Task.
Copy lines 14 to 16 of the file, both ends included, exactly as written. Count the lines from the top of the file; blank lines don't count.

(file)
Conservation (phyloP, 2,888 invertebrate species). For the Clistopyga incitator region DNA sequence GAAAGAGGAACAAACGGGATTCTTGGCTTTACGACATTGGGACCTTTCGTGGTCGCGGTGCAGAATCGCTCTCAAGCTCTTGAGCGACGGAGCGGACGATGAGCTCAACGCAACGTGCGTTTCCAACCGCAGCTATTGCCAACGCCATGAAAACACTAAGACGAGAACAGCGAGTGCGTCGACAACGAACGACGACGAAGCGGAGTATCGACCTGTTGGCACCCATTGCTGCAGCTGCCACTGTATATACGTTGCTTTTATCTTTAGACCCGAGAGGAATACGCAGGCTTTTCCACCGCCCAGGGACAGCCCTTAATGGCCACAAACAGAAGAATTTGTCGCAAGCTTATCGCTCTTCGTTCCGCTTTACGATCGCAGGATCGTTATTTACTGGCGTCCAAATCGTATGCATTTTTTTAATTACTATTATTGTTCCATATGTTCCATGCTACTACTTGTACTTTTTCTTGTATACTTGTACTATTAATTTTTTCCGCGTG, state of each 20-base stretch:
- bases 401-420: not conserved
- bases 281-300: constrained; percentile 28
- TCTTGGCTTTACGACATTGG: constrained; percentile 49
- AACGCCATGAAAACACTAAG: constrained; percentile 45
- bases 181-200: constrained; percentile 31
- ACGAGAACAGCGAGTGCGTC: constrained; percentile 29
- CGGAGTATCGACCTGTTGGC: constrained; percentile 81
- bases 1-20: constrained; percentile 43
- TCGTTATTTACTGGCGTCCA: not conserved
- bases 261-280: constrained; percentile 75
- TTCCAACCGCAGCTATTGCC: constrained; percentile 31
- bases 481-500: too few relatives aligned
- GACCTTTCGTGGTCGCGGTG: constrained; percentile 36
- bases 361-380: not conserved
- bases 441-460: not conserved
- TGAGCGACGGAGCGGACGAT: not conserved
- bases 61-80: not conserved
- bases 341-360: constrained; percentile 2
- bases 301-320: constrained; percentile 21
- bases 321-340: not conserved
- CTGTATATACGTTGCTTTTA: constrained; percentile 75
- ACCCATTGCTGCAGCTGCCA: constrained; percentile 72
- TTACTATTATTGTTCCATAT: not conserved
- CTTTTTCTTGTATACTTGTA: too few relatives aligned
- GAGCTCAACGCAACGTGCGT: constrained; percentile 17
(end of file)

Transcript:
- GACCTTTCGTGGTCGCGGTG: constrained; percentile 36
- bases 361-380: not conserved
- bases 441-460: not conserved